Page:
Network News

X My Profile
View More Activity
Post Rock Archive  |  About the Bloggers  |  E-mail: Click Track  |  On Twitter: Click Track  |  RSS Feeds RSS

In concert: Broken Bells at 9:30 club

broken bellsDanger Mouse and James Mercer at 9:30 club. (All photos by Kyle Gustafson/FTWP)

By Chris Klimek

Composer/DJ/producer Brian "Danger Mouse" Burton has likened himself to a film director. His various collaborators - soul "sanger" Cee-Lo Green, the other half (or perhaps the remaining one-third) of Gnarls Barkley; or James Mercer, moonlighting frontman of indie quirksters The Shins who is Burton's partner in Broken Bells - are, the Mouse has said, his actors, contributing to the music is significant ways but ultimately submitting to Burton's governing vision. This, after all, is the guy who made his name with an unauthorized release that crossbred the Beatles' White Album and Jay-Z's Black Album, with thrilling and hilarious results. So: safe to assume he's a big-picture guy.

broken bells

Mercer was the leading man of the seven-piece stage incarnation of Broken Bells that brought its ethereal but tightly structured dream-pop to a sold-out 9:30 Club Monday night. Burton hopped between drums, guitar and keys, but mostly looked like he'd just as soon be behind the camera.

Mercer's newly emboldened falsetto imbued what are surprisingly conventional pop songs an anxious, dislocated quality that occasionally recalled the early Talking Heads, minus the impish humor. Absent, too, was any trace of the gonzo theatricality of Gnarls Barkley's stage presentation. The gig was a subdued, slow-burning affair that occasionally generated some friction when it came 'round to the tunes with the bigmouth choruses: the buoyant groove of "The Ghost Inside"; the hypnotic rocker "The Mall and Misery."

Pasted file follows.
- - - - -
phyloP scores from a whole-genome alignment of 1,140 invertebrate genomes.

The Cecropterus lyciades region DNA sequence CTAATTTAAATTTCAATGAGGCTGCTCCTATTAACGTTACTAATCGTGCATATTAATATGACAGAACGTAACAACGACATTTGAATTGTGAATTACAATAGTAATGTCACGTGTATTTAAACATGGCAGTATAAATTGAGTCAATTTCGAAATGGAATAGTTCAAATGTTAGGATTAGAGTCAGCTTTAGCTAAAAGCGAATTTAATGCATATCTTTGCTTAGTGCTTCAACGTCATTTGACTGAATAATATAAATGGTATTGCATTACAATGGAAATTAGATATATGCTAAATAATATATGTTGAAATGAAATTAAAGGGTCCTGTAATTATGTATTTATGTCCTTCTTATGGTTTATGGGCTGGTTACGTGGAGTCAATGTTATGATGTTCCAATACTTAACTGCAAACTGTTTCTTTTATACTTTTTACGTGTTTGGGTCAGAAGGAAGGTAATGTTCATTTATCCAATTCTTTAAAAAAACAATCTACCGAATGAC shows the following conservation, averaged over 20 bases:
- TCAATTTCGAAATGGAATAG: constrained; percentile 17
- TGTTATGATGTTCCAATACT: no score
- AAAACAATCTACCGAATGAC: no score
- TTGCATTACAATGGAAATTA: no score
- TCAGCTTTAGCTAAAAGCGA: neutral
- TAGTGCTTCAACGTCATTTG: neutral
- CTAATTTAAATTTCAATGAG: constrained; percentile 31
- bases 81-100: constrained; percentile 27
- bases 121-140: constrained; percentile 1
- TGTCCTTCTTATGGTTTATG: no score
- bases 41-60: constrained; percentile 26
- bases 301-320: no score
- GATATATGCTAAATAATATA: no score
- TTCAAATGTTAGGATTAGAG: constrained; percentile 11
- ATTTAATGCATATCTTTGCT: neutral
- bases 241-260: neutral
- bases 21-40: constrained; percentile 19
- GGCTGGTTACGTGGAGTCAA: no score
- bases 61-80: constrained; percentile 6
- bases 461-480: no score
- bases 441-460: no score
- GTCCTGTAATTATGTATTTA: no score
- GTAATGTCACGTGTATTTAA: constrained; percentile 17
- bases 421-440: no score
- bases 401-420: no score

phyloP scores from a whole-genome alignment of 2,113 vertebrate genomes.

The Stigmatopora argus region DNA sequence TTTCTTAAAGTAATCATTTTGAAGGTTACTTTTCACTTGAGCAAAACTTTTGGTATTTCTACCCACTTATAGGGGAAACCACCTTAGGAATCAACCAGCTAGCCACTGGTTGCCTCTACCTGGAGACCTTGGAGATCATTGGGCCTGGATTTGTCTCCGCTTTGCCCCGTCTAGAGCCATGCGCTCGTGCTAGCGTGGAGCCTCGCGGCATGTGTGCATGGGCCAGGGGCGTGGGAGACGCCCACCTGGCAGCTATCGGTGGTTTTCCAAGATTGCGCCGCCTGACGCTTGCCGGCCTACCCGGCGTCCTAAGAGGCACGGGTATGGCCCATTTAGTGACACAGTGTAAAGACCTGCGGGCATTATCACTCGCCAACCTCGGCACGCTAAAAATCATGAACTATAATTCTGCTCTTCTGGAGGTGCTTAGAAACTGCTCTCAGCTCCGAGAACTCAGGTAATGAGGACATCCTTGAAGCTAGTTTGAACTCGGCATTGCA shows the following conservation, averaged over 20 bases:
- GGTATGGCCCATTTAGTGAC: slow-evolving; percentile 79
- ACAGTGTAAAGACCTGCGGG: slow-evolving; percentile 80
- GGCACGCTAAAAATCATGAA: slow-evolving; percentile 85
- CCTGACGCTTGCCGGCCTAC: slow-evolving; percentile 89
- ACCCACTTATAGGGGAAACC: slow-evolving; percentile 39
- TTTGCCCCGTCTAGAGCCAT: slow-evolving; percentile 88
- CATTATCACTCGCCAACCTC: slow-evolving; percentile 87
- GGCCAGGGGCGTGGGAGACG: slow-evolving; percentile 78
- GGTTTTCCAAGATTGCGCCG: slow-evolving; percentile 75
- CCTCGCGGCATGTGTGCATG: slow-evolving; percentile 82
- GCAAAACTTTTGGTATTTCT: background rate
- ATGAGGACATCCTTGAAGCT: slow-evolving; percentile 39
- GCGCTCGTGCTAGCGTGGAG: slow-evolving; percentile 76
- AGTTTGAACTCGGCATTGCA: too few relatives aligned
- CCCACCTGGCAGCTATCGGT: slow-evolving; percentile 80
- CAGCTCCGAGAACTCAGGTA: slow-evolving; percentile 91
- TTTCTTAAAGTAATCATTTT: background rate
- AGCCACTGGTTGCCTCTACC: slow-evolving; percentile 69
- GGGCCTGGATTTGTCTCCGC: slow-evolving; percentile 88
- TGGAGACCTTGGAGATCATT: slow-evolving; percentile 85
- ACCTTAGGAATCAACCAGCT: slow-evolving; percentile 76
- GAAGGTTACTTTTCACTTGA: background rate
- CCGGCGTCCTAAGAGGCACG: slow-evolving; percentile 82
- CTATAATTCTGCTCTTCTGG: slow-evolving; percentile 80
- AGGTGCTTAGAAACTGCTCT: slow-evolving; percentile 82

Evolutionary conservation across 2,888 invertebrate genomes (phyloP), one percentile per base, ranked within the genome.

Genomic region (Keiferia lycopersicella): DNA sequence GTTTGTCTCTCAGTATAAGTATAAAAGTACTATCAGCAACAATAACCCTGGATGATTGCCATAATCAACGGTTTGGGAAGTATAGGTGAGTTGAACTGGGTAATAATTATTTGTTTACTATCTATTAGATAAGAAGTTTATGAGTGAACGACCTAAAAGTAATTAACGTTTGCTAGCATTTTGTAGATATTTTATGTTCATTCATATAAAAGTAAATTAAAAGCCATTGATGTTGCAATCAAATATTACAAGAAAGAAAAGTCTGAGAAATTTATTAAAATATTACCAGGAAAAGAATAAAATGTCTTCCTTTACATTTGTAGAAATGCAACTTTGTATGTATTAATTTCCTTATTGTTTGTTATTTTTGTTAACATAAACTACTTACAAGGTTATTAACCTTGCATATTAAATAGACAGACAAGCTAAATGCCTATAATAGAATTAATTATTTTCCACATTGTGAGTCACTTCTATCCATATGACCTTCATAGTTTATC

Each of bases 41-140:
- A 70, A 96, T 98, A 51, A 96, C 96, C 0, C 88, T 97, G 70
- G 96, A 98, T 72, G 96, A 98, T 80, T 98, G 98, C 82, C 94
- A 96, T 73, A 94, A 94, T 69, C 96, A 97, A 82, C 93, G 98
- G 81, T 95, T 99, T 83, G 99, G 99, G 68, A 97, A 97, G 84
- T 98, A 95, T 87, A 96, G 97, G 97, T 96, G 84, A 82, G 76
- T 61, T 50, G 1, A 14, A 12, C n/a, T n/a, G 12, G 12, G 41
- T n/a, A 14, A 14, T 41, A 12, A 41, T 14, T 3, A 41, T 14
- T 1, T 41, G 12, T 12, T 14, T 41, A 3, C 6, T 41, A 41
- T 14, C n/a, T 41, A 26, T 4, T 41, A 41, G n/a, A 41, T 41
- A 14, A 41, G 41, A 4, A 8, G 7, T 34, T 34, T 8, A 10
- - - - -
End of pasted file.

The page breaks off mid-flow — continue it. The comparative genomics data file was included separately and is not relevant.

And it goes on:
Seeing these songs performed revealed little of the art or the artists, though it was fun to hear them sweeten their 70-minute set with a pair of oldies, Tommy James and The Shondells' "Crimson and Clover" and Smokey Robinson's still-aching "You Really Got a Hold on Me." Only a dazzling futurist like Burton could make covering a Motown standard seem like a radical move.

broken bells

broken bells

broken bells

broken bells

By David Malitz  |  June 8, 2010; 12:45 PM ET
Categories:  In concert  | Tags: Broken Bells  
Save & Share:  Send E-mail   Facebook   Twitter   Digg   Yahoo Buzz   StumbleUpon   Technorati   Google Buzz   Previous: Album review: Dierks Bentley, "Up on the Ridge"
Next: In concert: Jeff Beck at Wolf Trap

No comments have been posted to this entry.

The comments to this entry are closed.

RSS Feed
Subscribe to The Post

© 2010 The Washington Post Company